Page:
Could you have made Jesus laugh? “I think so,” says Jeremy McLellan. “I think God thinks I’m funny.”
And what about Muhammad? “I don’t know,” he replies. “It says in the Koran that he would laugh and people could see the back of his teeth. So I assume he had a good sense of humour. I think he would have come to my shows.”
McLellan, 34, is among the rising stars of American stand-up: he has more than 600,000 Facebook followers and in 2017 was named as one of the “New Faces of Comedy” by Just For Laughs, the world’s biggest comedy festival.
A year later, he was received into the Catholic faith.
Catholicism is at the heart of all he does, including his routines. The fusion of faith and fun is evident even from his choice of Genesius as his confirmation name, in honour of the Roman martyr and patron saint of comedians – but not without a few reservations. “He got killed for the room,” McLellan deadpans. “It’s not what you want as a comedian.”
Behind the quick-fire wit is a deeply serious and intelligent individual whose journey into the Catholic Church has been several years in the making.
Raised in a conservative Presbyterian household in Charleston, South Carolina, he became intellectually convinced of the truth of Catholicism after reading about the Church while at college.
On graduating, he worked for three years with adults with learning disabilities at a L’Arche Catholic community in Chicago, and toyed with the idea of conversion; but it was only when he went home and began to do stand-up that he took the leap of faith.
The catalyst was his growing Muslim fan base, which threw up questions that caused him to think more deeply about life. Yet the decisive factor was a hunger for the Eucharist. “When I felt that urgency and I reflected that Catholicism wasn’t a theory of the Eucharist, it was the Eucharist, I thought, ‘Oh, I need that,’” he recalls.
At the same time, his experiences in L’Arche were shaping him as a comic. The “gift” of working with disabled people and learning to “enter into their world” prepared him for the stage, he says, by teaching him to “make peace with uncertainty”.
McLellan’s Muslim fan base has helped him to challenge prejudices and push boundaries “in the service of what is true and what is real”.
“I am a pretty conservative Catholic,” he says. “The sort of liberal way of building bridges with Muslims I am not a big fan of, and a lot of Muslims are not a fan of that either. There is a lot of talking down, and saying ‘they are just like us’.
“What I like is that Muslims, for the most part, are asking the exact same questions about modern life as conservative or traditional Catholics are … How do you pass on the faith? Is modernity something that is hostile to traditional ways of life or can it be adapted? What happens when the extended family collapses? They see the way we treat our old people and how insane that is.”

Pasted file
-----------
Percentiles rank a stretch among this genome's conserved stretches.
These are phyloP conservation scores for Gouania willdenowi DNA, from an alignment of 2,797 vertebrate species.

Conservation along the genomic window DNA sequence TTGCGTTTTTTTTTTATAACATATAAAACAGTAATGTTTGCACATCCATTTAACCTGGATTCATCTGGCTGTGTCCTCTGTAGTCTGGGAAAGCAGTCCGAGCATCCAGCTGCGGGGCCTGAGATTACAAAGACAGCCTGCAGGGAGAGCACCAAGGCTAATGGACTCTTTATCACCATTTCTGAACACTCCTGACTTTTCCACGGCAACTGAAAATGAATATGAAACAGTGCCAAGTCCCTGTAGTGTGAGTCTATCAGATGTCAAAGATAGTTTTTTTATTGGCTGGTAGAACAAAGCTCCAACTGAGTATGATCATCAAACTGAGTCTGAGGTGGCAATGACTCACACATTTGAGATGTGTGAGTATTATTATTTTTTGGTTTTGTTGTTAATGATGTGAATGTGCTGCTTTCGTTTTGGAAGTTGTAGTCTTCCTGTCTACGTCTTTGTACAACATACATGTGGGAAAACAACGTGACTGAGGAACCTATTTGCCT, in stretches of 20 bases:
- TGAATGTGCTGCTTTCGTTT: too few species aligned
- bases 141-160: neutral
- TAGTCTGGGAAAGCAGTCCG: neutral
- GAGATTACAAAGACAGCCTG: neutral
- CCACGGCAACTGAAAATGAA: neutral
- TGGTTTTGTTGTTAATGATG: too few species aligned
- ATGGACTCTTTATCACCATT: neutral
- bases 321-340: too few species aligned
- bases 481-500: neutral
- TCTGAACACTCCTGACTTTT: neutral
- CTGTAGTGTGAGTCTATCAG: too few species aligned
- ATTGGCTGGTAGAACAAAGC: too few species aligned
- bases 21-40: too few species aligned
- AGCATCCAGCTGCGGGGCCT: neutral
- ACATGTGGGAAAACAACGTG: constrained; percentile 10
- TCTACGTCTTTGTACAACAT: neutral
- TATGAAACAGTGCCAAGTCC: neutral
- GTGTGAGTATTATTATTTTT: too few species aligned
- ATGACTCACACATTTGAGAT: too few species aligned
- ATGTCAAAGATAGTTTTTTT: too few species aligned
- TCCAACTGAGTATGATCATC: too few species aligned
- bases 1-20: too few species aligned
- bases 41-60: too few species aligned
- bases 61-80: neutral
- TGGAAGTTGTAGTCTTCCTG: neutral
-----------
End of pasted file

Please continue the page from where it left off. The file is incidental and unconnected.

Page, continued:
He continues: “They might be able to notice things and say this is something in our culture that is poisonous and we say, ‘Oh, really?’ and then it turns out that it is.”
The evidence suggests his brand of humour is building bridges faster and more strongly than many more fashionable endeavours. Three years ago McLellan played to six sold-out houses in Lahore, and last year toured the UK with six Muslim comics, performing at 19 venues in as many nights.
Principally, comedy is of course about making people laugh, but to McLellan it is also a Christian vocation. To him, stand-up can make people feel less lonely and “happy in a full sense”; it can humble and unite souls. Good comedians are to McLellan “ambassadors of a messy reality” rather than peddlers of chaos.
So which religions make the best comics? McLellan does not rate atheist comedians, whereas Jews, he points out, were pioneers of stand-up in the US. He considers Catholics the sharpest of all. “I think I am funnier since I converted.”
Because of the pandemic he is unable to tour, meaning that his fans will have to rely on the internet. But he fears that stand-up comedy “will be the last thing to come back”.
“Think about what happens in a comedy club,” he explains. “Your goal is basically to get everybody together in a tight space and get them to cough. It’s not really coughing but laughter is the same thing. How are we going to get that back? It is sad to see because we need it now more than ever.”
Jeremy McLellan can be supported online at Patreon